There's a single tweak you can make to your reading habits to become even more successful, says Northwestern management professor Brooke Vuckovic, who teaches a MBA class on extracting leadership lessons from literature.
Her tip: After you've finished reading a new book, try describing it in one sentence.
Your description should include what you learned from the book and what it got you thinking about, Vuckovic says. It should also be catchy, designed to leave the other person wanting more. Keep it broad enough for someone new to the book to jump into the conversation, but pointed enough for a clear tie-in to real-world concerns.
That's easier said than done, of course. Practice helps — and before you try on your own, you can draw inspiration from Stanford professor Jeffrey Pfeffer's one-line summaries of top business biographies, Vuckovic says.
"The Power Broker" can be summed up as "embrace ambiguity," Pfeffer notes. Steve Jobs' biography could translate to "eschew popularity contests."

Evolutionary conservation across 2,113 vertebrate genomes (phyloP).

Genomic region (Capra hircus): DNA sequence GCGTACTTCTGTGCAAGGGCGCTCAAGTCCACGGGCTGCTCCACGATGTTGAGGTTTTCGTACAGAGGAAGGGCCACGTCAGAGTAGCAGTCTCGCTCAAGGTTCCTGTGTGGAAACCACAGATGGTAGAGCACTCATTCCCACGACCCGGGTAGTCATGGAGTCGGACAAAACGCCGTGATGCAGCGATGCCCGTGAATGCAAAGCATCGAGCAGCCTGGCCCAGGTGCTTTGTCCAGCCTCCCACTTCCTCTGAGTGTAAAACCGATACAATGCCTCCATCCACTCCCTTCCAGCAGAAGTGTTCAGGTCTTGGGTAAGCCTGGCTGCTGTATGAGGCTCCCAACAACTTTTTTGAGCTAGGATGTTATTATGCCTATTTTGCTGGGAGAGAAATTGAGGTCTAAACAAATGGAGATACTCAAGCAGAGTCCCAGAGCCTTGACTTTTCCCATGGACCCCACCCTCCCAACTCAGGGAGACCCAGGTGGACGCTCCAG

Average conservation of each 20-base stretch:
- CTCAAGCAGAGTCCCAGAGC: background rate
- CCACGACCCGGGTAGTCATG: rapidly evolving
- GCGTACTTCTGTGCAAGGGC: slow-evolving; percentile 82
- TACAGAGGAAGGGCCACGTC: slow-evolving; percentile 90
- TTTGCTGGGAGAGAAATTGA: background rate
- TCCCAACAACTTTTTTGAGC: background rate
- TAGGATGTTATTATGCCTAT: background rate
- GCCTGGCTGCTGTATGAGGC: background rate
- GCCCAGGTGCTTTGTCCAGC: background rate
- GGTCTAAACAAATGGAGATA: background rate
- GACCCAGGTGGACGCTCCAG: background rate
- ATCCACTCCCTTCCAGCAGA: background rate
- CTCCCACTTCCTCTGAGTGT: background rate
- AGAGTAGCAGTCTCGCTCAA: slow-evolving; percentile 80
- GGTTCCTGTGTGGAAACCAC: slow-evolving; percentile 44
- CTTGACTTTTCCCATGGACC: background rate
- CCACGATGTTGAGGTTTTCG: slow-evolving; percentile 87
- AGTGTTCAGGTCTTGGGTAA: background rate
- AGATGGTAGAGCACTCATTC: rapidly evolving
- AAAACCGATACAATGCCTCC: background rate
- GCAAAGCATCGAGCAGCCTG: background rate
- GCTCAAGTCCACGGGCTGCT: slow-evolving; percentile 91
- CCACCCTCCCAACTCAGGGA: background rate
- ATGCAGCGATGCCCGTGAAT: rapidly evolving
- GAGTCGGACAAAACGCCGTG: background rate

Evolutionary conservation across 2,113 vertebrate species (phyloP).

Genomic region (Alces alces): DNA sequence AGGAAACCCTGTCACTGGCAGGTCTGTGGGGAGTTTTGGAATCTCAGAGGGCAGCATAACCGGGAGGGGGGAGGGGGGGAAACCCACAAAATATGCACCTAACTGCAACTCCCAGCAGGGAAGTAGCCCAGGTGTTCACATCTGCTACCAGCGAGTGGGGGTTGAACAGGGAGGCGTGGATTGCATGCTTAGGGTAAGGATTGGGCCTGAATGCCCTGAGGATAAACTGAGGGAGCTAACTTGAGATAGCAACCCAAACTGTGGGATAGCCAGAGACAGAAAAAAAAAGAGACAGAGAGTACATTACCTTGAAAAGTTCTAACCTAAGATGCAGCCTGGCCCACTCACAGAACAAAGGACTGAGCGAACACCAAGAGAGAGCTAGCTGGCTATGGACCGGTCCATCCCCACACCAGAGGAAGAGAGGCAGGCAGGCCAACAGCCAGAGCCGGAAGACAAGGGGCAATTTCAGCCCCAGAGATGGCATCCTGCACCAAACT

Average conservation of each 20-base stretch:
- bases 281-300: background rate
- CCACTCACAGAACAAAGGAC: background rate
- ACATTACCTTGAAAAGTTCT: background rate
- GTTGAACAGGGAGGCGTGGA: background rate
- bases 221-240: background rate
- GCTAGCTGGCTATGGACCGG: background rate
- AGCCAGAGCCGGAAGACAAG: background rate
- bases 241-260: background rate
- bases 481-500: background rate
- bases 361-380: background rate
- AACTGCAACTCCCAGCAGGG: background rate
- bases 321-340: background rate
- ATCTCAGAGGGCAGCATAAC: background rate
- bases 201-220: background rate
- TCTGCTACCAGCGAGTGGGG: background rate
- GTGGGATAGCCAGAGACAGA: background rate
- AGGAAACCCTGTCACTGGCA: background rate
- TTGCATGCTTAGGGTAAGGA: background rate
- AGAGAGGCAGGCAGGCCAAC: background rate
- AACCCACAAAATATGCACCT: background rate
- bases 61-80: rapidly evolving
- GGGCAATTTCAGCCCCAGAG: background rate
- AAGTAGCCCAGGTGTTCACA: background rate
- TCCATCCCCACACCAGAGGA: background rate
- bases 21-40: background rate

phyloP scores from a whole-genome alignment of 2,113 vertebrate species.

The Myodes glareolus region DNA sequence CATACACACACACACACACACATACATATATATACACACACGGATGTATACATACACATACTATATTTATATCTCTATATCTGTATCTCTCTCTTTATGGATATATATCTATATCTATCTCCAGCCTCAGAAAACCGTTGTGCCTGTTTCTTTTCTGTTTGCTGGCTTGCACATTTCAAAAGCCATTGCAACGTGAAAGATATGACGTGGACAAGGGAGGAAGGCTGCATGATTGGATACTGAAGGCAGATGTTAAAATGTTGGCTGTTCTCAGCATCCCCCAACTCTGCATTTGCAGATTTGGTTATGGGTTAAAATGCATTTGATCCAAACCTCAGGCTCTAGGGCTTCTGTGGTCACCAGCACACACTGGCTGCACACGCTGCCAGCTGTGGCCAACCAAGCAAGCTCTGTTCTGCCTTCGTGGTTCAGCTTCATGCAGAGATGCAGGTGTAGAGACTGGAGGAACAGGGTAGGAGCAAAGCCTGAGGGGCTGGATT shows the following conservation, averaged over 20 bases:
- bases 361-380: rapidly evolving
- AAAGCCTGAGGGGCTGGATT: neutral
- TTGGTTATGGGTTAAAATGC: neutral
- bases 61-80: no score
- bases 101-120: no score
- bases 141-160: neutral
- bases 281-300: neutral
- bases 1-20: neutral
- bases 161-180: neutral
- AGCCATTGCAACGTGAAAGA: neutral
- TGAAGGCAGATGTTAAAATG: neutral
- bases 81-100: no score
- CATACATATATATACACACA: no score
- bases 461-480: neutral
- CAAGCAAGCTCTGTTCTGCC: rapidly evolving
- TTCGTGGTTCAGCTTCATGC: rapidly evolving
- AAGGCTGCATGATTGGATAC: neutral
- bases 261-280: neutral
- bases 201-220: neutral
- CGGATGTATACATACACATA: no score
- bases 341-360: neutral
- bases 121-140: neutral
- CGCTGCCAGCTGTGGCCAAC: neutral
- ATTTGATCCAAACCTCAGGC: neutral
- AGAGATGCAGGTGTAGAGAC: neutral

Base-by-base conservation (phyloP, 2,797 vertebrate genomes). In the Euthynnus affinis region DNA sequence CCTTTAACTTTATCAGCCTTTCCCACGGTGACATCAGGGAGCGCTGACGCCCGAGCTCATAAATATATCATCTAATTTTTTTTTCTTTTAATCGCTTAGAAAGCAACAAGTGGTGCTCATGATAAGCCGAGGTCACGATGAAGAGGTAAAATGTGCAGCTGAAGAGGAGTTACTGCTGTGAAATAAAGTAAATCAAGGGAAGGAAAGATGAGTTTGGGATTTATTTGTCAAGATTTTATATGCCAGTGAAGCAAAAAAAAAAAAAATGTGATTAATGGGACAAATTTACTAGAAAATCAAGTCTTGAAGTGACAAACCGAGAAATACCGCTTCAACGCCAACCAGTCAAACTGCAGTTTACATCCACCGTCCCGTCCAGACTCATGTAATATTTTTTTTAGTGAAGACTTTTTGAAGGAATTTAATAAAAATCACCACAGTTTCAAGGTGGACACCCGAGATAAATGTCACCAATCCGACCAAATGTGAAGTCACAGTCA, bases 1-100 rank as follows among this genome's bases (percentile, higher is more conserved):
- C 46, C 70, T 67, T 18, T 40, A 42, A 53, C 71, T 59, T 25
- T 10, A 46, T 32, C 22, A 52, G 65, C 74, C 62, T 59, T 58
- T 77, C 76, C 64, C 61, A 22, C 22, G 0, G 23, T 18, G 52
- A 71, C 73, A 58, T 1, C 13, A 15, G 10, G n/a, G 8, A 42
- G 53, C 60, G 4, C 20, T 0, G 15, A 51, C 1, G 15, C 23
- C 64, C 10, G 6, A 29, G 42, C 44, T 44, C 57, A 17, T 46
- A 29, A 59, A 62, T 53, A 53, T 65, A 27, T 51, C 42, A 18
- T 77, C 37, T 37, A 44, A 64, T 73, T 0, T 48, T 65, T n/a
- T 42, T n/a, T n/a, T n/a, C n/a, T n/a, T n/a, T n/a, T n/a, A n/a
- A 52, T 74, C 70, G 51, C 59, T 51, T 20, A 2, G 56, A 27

You can use the same format for fiction. Take Nobel Prize-winning author Kazuo Ishiguro's 1989 novel "The Remains of the Day," for example. Instead of saying "It's about a butler in England," you can say something like: "It's a cautionary tale about the pursuit of professional excellence and the pitfalls of misplaced loyalty."
"Who doesn't wrestle with that?" Vuckovic notes.
The more you do this, the easier you'll be find summarizing other complex ideas, she says. There's another benefit, too: When students in Vuckovic's MBA class write one-line book descriptions, they're often struck by how differently other people see the world, she says.
One person might write a summary about Jane Austen's "Pride and Prejudice" that focuses on the central love story. Someone else could exclusively focus on the book's depiction of class. Both takes may be considered accurate, and the potential lessons from each range wildly.
Students usually emerge with a fresh perspective, and the same kind of friendly discord solves business problems, Vuckovic says. Indeed, having diverse viewpoints in the workplace matters: It can motivate employees, improve collaboration and drive staff retention, according to research firm Gartner.
"That's a leadership lesson, in terms of the importance of having diverse thinkers," Vuckovic says. "Are you gathering the data that you need? Are you consulting with people who might see the problem differently?"